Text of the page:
Hyponatremia Correction Infusate Rate Calculator

Helps correct hyponatremia based on clinical patient data such as serum Na.

You can read more about how the correction is calculated in the text below the form.


The hyponatremia correction infusate rate calculator determines the Na infusate rate and the change in serum sodium based on the following variables: patient weight, serum Na and its change per hour, water fraction, IV Na and IV K.

This is useful when Na deficit needs to be addressed, either just by restricting water intake or by IV Na.


The formulas used are:

Infusate Rate = (1000 x Serum Na Change Per Hr x ((Water Fract x Weight) + 1)) / (IV Na + IVK – Serum Na)

Serum Na Change Per Liter = (IV Na + IVK – Serum Na) / ((Water Fract x Weight) + 1)


Patient weight:*
Serum Na change per hour:*
Serum Na:*
Water fract:*
IV Na:*
IV K:*
I want the infusate rate in:*
  Embed  Print  Share 

Did this calculator/app help you?

Send Us Your Feedback

Steps on how to print your input & results:

1. Fill in the calculator/tool with your values and/or your answer choices and press Calculate.

2. Then you can click on the Print button to open a PDF in a separate window with the inputs and results. You can further save the PDF or print it.

Please note that once you have closed the PDF you need to click on the Calculate button before you try opening it again, otherwise the input and/or results may not appear in the pdf.


 

Variables considered

In order to determine the infusate rate and the serum Na change per liter, the calculator uses the following variables:

■ Patient weight: to be input in either kg or lbs;

■ Serum Na change per hour: measured in mEq/L;

■ Serum Na: measured in mEq/L and based on laboratory results;

■ Water fraction: dependent on the type of patient for which the correction is calculated. The choice is between child, adult male, female or elderly male or female;

■ IV Na: the concentration of the intravenous Na solution. The choice is between : 5% NaCl, 3% NaCl, 0.9% NaCl or Ringer Lactate solution;

■ IV K: dosed in mEq/L in order to avoid hypokalemia that could exacerbate the Na deficit effect.

■ The measurement unit for the infusate rate: in either mL/hr, L/min, L/sec, mL/min or mL/sec.

 

Hyponatremia correction formula

The infusate rate formula is the following:

Infusate Rate = (1000 x Serum Na Change Per Hr x ((Water Fract x Weight) + 1)) / (IV Na + IVK – Serum Na)

The change in serum sodium is calculated via:

Serum Na Change Per Liter = (IV Na + IVK – Serum Na) / ((Water Fract x Weight) + 1)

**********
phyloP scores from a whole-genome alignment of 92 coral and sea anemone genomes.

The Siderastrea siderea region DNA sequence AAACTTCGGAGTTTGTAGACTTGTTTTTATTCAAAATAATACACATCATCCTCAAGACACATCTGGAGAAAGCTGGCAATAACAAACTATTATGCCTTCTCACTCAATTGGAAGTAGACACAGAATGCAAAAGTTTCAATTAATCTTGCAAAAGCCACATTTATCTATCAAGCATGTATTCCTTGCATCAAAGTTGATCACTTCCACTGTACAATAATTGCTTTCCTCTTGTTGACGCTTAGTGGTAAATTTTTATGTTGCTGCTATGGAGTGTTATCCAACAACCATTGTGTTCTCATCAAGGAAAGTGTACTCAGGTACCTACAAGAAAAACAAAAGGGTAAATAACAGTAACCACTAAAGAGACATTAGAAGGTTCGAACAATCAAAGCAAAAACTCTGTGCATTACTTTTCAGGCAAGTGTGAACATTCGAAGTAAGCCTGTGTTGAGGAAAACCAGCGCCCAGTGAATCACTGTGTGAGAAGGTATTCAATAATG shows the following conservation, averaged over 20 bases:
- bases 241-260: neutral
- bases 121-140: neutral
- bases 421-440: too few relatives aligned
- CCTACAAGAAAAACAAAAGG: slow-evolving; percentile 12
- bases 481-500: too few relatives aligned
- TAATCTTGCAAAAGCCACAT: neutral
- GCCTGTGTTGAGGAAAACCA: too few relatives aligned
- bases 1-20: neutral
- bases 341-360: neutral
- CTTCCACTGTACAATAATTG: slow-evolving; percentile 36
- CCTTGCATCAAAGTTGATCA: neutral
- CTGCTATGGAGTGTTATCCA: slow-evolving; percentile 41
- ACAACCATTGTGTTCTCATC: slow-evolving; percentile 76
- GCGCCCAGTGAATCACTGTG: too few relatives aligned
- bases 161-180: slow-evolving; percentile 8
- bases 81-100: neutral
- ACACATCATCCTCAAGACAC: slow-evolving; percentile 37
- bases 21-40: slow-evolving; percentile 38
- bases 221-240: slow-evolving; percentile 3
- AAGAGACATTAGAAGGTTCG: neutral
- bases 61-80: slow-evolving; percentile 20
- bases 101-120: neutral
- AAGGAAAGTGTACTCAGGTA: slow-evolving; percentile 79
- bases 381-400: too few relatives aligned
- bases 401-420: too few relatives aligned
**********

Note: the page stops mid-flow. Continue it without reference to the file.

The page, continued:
Hyponatremia explained

Decreases in the concentration of serum Na below 136 mEq/L are considered as hyponatremia. Decreases below 125 mEq/L are indicative of severe hyponatremia.

Some of the most common causes of hyponatremia include: vomiting, diarrhea, diuretic use, heart failure, burns, pancreatitis and renal disease.

Congestive heart failure, liver or kidney failure are amongst the conditions associated with low serum Na.

There are three types of hyponatremia:

■ Hypovolemic (decrease in both body water and sodium);

■ Euvolemic (normal body sodium, high body water levels);

■ Hypervolemic (increase in both body water and sodium).

The classification by osmolality is between hypotonic, isotonic, hypertonic.

Symptom severity varies from nausea and general malaise to lethargy and decreased consciousness.

Diagnosis is done by measuring serum Na. in order to near down the cause, analysis of serum and urine electrolytes and osmolality is necessary.

Hyponatremia treatment starts with water intake restriction, the replacement of the Na deficit and initiation of treatment addressing the underlying cause. The rhythm of correction is subject to risk of cerebral edema and brain damage and therefore needs to be closely monitored.

In simple cases, water restriction is enough to balance the serum sodium deficit. Where IV correction is required, the sodium rate should not exceed 8 mEq/L although the initial correction rate can start at 1-2 mEq/L/hr.

 

References

1. Adrogue, HJ, Madias, NE. Primary Care: Hyponatremia. New England Journal of Medicine 2000; 342(20):1493-1499.

2. M Biswa M, Davies JS. Hyponatraemia in clinical practice. Postgrad Med J. 2007; 83(980): 373–378.


App Version: 1.0.1

Coded By: MDApp

Specialty: Endocrinology

System: Endocrine

Objective: Correction

Type: Calculator

No. Of Variables: 7

Article By: Denise Nedea

Published On: March 21, 2017 · 06:51 AM

Last Checked: March 21, 2017

Next Review: March 21, 2018